With the celebrated team back, it was time to party for a second straight night. After a 2 1/2 hour open-air bus ride through the fan-packed streets, squad members took to a stage in Cibeles plaza against the backdrop of Madrid's majestic town hall and danced to pop music while spraying each other with sparkling wine.
"It was a merited triumph, we made history and now it's time to celebrate it," said mastermind midfielder Xavi Hernandez, adding that Spain hopes to build on the success of the past four years. "Next we*ll go for the Confederations Cup (2013) and then the World Cup in Brazil (2014), but first we want to enjoy this one."
Earlier, King Juan Carlos and members of the royal family congratulated the players at the Zarzuela Palace outside Madrid within hours of their returning from Kyiv, where they crushed Italy 4-0 to defend their title Sunday night. The Iberia plane that brought them to the Spanish capital bore the logo "proud of our national team."
Team captain and goalie Iker Casillas proudly held the tournament cup as he emerged from the plane in Madrid with coach Vicente del Bosque.
In the palace gardens, the king, Prince Felipe, his wife, Princess Letizia, and one of the king's two daughters, Princess Elena, chatted and laughed with the players while two of the monarch's grandchildren gazed at and touched the cup.
"Congratulations on behalf of the family and the whole of Spain," the king said. "You have made the entire country happy."
Prior to reaching Cibeles, a multitude jammed the paths and roads along a near five-kilometre victory route chanting "Champions! Champions! Oe, Oe, Oe!"
Blowing horns, they put up with a baking evening sun to catch a glimpse of their heroes as they paraded by on the bus, escorted by police on horseback and motorbikes. Thousands more fans cheered on from apartment balconies.
The players danced and sang, raised the trophy and sprayed drinks on the screaming, flag-waving crowds below as the bus crawled along at a snail's pace.
In Cibeles, organizers sprayed the crowds with water hoses to help them keep cool.
The team's elegant performance in the Euro 2012 final raised spirits across a country drowning in financial woes and rampant unemployment. It also made them the first team ever to bookend a World Cup championship (2010) with two Euro Cup triumphs (2008, 2012).
"This is historic and I'm here to support the team. They just might be able to do it again so we can win the (2014 World Cup) in Brazil," said Jose Luis Clemente, 47, a bus inspector clad in the team jersey. "It's a rare positive point against such a terrible crisis in my country. It gives you some relief."
Still, he was realistic.
"No football win is going to solve the crisis. That's work for the economists and the politicians," he added.
The victory even had some Spaniards offering a tongue-in-cheek suggestion: Why not have the players run the country instead of Spain's feckless politicians?
In one newspaper cartoon, del Bosque is surrounded by Casillas and other stars such as Xavi and Andres Iniesta, who are all dressed up in suits for a new line of work.
"The solution to our problems: the government of prime minister del Bosque and his ministers," read the vignette in El Mundo.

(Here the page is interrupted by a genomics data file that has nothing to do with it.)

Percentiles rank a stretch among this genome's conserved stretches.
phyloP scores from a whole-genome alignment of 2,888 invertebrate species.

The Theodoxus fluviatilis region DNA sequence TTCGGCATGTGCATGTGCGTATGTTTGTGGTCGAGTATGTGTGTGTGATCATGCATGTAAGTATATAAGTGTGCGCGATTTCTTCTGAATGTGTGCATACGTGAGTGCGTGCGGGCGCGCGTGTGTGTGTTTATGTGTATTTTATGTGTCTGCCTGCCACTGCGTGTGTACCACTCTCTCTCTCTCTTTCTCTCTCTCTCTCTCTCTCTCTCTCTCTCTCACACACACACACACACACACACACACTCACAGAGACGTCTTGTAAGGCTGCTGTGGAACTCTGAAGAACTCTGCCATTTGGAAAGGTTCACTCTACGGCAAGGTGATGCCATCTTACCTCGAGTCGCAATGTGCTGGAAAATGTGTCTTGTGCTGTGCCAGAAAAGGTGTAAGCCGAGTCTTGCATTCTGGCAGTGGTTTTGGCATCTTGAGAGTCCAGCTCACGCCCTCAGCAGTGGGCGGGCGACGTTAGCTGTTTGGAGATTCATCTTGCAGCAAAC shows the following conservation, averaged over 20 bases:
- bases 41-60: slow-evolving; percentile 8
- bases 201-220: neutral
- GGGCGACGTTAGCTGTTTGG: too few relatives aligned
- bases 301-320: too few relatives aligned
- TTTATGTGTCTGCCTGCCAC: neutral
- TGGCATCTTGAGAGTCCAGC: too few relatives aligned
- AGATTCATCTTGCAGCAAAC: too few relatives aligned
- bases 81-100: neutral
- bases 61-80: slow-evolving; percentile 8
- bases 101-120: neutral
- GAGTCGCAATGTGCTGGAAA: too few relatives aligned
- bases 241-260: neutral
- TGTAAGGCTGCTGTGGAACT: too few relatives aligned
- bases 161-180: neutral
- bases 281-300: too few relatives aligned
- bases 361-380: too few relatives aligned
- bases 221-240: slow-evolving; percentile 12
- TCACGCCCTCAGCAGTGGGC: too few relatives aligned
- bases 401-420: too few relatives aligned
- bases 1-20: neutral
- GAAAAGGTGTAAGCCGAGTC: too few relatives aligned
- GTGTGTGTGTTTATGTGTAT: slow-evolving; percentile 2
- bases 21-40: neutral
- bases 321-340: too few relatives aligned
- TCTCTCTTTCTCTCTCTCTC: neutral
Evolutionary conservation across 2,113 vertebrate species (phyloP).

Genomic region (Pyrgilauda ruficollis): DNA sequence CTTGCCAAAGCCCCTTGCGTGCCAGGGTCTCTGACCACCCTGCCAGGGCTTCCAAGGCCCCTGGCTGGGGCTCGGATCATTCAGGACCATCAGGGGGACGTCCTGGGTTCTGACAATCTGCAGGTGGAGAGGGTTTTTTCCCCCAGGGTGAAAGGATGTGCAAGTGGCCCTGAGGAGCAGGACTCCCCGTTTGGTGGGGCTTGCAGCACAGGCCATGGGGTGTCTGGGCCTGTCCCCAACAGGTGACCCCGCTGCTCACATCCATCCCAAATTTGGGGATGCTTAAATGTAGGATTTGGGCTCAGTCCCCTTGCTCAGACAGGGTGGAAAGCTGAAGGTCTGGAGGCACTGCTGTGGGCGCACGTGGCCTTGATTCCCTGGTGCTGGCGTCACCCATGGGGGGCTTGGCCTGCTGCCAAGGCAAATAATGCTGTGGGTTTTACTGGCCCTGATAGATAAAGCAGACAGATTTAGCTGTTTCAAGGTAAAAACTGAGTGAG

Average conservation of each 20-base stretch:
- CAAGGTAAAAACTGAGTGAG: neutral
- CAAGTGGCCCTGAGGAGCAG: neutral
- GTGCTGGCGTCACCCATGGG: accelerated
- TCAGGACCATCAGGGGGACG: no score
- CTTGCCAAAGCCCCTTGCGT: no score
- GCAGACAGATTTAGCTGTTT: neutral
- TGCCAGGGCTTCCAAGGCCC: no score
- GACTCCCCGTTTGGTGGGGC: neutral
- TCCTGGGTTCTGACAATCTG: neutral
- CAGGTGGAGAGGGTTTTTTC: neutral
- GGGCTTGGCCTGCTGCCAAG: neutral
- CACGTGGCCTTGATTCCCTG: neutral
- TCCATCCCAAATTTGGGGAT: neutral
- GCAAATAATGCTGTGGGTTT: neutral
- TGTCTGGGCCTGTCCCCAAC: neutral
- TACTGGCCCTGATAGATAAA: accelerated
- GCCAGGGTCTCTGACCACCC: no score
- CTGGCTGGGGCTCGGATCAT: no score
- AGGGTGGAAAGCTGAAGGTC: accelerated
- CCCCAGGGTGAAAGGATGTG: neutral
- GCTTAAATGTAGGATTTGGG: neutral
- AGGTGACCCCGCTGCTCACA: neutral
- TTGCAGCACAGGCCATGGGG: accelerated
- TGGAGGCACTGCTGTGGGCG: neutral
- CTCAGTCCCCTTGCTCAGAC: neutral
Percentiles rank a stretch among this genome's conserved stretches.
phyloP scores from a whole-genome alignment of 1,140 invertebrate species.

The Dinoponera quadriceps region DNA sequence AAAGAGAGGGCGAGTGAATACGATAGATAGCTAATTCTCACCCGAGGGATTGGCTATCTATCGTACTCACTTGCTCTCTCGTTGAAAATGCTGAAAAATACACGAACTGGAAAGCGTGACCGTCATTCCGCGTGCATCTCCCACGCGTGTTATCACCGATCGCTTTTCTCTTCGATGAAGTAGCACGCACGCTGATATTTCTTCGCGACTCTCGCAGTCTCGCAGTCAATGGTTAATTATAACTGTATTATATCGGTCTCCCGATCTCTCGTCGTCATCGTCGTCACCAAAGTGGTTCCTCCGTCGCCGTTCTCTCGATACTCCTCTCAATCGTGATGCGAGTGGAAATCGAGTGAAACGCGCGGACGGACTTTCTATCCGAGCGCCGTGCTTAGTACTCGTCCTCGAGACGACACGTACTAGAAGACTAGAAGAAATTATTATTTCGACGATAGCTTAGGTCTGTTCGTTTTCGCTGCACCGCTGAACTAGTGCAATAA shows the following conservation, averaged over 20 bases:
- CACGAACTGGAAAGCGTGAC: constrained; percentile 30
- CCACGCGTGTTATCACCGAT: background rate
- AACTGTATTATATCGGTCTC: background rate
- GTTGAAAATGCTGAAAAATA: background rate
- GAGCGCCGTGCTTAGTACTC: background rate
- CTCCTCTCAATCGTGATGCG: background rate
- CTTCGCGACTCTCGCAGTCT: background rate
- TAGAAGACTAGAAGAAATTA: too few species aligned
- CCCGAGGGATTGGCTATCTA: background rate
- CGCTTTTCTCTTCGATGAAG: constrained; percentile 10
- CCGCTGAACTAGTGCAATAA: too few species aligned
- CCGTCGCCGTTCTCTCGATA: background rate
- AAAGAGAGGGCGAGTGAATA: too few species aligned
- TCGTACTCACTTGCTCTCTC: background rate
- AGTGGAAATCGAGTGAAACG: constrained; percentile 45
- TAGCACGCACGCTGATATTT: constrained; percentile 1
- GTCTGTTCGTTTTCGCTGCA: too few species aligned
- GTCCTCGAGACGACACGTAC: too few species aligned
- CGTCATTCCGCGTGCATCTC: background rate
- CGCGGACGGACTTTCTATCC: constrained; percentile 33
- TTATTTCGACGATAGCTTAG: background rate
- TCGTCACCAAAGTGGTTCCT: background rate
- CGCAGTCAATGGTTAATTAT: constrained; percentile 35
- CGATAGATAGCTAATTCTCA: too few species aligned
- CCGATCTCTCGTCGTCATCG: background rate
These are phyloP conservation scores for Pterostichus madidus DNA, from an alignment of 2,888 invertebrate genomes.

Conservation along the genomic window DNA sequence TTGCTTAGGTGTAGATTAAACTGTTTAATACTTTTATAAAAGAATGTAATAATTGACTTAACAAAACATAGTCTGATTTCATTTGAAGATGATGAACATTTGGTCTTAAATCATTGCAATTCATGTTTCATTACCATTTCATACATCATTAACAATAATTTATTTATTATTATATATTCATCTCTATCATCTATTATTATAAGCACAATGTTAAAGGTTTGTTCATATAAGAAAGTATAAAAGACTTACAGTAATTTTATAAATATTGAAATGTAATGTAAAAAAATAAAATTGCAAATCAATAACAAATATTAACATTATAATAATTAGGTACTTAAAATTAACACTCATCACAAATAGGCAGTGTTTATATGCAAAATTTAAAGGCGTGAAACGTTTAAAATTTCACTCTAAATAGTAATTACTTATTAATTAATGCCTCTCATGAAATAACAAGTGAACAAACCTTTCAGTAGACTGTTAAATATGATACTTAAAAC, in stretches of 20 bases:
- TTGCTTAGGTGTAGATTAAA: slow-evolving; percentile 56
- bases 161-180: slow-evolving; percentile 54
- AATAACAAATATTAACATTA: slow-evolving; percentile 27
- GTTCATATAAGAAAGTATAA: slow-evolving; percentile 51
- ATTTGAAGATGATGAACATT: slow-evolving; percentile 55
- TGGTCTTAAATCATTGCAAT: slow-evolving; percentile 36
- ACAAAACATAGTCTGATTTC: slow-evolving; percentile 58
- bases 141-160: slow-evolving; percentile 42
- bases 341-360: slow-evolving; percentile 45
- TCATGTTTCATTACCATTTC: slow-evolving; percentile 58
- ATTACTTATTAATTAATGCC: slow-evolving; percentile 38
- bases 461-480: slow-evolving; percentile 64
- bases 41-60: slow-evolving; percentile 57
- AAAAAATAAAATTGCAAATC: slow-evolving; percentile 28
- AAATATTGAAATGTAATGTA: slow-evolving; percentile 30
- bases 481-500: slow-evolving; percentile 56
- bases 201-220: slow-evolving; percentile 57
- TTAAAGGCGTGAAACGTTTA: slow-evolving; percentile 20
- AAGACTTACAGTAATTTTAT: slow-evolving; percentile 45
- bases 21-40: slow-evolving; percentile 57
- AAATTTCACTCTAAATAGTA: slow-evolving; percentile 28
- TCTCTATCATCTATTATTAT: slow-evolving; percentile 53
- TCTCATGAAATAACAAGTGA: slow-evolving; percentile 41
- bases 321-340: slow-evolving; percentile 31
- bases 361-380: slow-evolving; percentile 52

As the country recovered from a national hangover of elation, pride and booze, Spaniards soaked up sweet memories of a night no one will forget. For a few hours, the realities of 25 per cent unemployment, a grinding recession and a banking bailout from the European Union to the tune of up to €100 billion ($128 billion) were put aside.
"No team has ever done what they have done, and it helps you to stop thinking about the crisis for 90 minutes during the game and the next day for the party," said Carlo del Pino, 25, a university student.
Del Pino said he hopes to teach physical education and coach one day but prospects are grim for graduates now with cutbacks in education funding, teacher pay cuts and layoffs of temporary teachers.
"I don't know where I will be working when I graduate, whether it's in Spain, Portugal or some other country," he said. "But all the Spanish kids who are here cheering the team may want to do sports because of the victory, so that could help me."
Retired air force officer Ramon Ramirez, 76, looked a bit out of place, dressed smartly in long sleeve formal shirt and pressed jeans amid a sea of folks decked out in red and yellow as he waited for the team to pass.
"For Spain, the headlines around the world have finally changed to good instead of the bad we've seen for months. Let's hope it continues," he said.
Maria Jose Herraiz, a 54-year-old homemaker, was so nervous she had to listen to the game on the radio instead of watching it on TV.
"When I heard people scream 'Goal!' I would run to the TV," she said.
She called the victory marvelous, a potent shot of mood-boosting adrenalin for people sorely in need of it, but said reality would come back soon.
"It will be a sort of flower that blooms for just one day, because economic problems do not go away just because Spain wins," Herraiz said.
Her two adult children — aged 26 and 28 — are both still living at home. They are struggling on rock-bottom salaries as low as €300 ($384) a month for half-day work despite being a computer scientist and a physicist.
Still, for one night, they came home just before dawn after a rousing celebration, their faces painted in red and yellow.
Ciaran Giles contributed to this report.